By Matthew Monks
As an aspiring FBI agent, Shaun Freeman wants to be the strong arm of the law someday. Until then, the 23-year-old will have to settle for being one of the strongest arms on the New York City arm wrestling circuit.
The Maspeth resident will
defend his heavyweight title Nov. 18 at the White Castle Empire State Golden
Arm Tournament of Champions in Manhattan, which will draw as many as 100 of
the best grapplers from the five boroughs and beyond. The 245-pound Freeman,
whose ambidextrousness makes him a force to be reckoned with, is favored to
"I can almost guarantee (taking) top three - worst-case scenario," the stocky 5-foot-9 recent Mercy College graduate said.
That's because in the past year he has swept about nine regional championships and taken second in one of the city's most renowned professional bouts - the Big Apple Grapple.
Freeman has been a regular for about four years in the city's amateur arm wrestling circuit, which centers around a series of regional bouts over the summer and is organized by the New York Arm Wrestling Association.
It is an underground sport in which beefy tough guys lock arms for glory, not cash, with winners taking home a trophy or plaque, at best.
"I just love the sport," Freeman said. "It's weird. I don't know. I basically like to see how much power my opponent has."
While the sport seems simple - two men locking arms and trying to pin the other's first - Freeman said it takes a complex blend of strategy, strength and mental toughness to win.
The rules dictate that each competitor stand while keeping one foot on the ground. Their non-wrestling hand is free to grip a table peg, said Gene Camp, president of the association.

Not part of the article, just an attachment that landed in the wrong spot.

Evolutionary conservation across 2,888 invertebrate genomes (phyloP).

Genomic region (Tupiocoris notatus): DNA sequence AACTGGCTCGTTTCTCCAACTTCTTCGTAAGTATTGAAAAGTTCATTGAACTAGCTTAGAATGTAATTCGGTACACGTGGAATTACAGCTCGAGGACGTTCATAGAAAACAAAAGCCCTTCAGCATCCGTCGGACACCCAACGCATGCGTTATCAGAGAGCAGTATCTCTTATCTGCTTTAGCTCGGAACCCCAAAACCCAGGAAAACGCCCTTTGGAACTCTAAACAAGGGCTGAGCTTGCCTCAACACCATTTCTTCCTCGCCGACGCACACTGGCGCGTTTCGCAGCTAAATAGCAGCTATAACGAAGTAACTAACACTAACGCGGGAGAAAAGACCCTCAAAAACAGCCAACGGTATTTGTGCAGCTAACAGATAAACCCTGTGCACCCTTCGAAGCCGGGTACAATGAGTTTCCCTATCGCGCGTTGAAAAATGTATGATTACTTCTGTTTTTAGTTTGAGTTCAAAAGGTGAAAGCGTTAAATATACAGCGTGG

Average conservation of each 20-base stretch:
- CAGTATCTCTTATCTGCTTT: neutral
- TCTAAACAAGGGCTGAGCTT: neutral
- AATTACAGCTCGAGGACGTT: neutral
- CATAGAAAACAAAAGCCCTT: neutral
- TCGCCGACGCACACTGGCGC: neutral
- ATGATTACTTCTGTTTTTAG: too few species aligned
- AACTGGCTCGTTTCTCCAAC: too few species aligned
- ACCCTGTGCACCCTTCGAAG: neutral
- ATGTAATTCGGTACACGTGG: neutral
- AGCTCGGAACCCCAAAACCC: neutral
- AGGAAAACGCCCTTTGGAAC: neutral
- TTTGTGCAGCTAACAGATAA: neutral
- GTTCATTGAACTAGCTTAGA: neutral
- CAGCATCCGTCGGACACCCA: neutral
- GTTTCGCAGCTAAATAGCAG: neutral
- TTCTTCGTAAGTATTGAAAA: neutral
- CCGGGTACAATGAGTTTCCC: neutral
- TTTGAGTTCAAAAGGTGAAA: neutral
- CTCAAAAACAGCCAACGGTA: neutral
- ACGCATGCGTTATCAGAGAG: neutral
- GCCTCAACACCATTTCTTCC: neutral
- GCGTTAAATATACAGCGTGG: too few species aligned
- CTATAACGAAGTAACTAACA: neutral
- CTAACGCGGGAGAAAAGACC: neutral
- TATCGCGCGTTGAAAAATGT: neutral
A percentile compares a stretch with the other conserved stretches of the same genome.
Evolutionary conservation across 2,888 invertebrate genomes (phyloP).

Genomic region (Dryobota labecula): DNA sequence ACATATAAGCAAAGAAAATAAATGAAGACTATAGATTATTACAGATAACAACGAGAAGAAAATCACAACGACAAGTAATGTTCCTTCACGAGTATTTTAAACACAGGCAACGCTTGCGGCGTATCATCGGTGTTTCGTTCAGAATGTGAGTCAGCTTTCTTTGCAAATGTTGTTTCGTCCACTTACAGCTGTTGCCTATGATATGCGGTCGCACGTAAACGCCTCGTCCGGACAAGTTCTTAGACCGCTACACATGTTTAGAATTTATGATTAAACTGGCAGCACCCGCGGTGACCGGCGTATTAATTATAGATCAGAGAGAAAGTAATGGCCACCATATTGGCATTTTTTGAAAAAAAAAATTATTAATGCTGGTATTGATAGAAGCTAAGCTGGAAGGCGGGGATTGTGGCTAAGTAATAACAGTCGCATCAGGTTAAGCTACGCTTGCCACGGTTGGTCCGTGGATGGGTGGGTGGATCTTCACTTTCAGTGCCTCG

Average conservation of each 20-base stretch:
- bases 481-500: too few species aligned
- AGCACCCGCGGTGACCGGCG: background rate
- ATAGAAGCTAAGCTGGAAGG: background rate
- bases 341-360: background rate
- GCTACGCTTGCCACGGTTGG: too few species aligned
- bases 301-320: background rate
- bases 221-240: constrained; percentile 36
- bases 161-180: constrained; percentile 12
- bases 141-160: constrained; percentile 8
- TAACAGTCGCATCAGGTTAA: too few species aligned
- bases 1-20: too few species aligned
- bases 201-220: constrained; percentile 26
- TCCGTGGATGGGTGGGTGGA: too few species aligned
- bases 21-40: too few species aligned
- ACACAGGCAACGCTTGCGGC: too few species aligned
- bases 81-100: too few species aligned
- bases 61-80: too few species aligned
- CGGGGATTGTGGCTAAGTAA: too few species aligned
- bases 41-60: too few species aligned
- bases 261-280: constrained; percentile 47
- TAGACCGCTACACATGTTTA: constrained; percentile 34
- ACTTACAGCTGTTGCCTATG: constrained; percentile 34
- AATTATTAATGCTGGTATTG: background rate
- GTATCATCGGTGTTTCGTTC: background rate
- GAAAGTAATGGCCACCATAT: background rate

Matches usually take a couple of minutes, while the competitors struggle to get a good grip and leverage on their opponent.
"There is a lot of technique involved," Camp said.
Freeman's winning strategy entails keeping his arm locked in a 90-degree position while pulling his opponent toward him. Once he gets the leverage, he throws his weight down on his rival's extended arm, forcing the pin.
"You're pulling and while you're pulling you want to drop your body weight on him," Freeman said. "It's called opening the guy up."
It's a strategy that took him three years to master,
sparring 60 times a week while working his arms with regular sessions of
pull-ups, push-ups and dips.
Freeman, who fancied himself a playground champ in his grammar school days, stumbled into more structured competition four years ago on a random visit to Rockaway Beach. He happened upon an open competition and a friend convinced him to enter. He placed fourth and was hooked.
Over three years he earned a reputation as a solid competitor, usually placing in the top three. But about a year ago something changed - his training all came together.
Freeman remembers the moment - it was while he was working at a brokerage firm and a 6-foot-4, 280-pound co-worker badgered him into a match. The man had 40 pounds and 7 inches on him.
"It was the best out of three, and I destroyed him," Freeman recalled. "That's when it hit me: I'm actually good at this sport."
He took the Empire State Competition a few weeks later, a title he will defend later this month.
Since graduating with a criminal justice degree, he has grappled with his future as well, holding jobs as a bouncer and construction worker while to trying to break into law enforcement.
One thing he's certain about, though, is his arm wrestling ambitions. He plans to enter a cash-prize competition this winter with a winning purse of $5,000.
"I'm gonna try and do this as long as my arms can handle it," he said.
Reach reporter Matthew Monks by e-mail at firstname.lastname@example.org or by phone at 718-229-0300, Ext. 156.
©Times Ledger 2004